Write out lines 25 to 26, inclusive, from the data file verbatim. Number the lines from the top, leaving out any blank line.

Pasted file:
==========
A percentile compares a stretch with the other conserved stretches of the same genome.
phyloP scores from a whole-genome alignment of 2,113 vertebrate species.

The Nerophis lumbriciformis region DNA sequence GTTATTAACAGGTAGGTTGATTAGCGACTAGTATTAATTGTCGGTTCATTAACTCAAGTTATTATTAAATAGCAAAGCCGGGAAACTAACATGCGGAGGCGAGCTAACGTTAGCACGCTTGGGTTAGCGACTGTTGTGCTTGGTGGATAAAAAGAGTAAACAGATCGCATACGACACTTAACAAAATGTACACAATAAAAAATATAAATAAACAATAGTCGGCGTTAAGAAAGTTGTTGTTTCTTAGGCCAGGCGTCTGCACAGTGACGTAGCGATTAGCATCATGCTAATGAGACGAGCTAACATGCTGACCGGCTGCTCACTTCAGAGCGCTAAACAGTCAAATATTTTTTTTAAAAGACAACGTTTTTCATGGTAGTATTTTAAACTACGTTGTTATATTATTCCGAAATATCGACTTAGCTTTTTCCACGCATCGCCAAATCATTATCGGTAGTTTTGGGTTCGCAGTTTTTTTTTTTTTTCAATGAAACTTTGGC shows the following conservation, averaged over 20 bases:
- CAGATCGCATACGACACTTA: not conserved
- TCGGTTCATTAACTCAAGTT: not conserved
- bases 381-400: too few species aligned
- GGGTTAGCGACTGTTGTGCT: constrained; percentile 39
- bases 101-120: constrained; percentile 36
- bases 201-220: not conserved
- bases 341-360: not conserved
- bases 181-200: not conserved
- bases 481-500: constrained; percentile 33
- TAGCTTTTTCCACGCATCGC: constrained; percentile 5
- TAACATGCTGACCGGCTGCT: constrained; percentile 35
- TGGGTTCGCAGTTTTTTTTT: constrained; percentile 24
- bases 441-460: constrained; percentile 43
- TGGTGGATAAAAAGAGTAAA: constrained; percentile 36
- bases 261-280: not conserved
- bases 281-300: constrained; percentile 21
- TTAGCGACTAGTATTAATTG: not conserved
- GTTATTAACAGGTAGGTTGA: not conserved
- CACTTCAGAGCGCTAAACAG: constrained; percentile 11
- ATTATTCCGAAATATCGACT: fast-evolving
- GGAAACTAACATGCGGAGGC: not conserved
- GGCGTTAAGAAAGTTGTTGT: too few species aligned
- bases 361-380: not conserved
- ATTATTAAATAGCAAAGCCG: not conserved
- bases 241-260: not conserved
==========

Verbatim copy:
- GGCGTTAAGAAAGTTGTTGT: too few species aligned
- bases 361-380: not conserved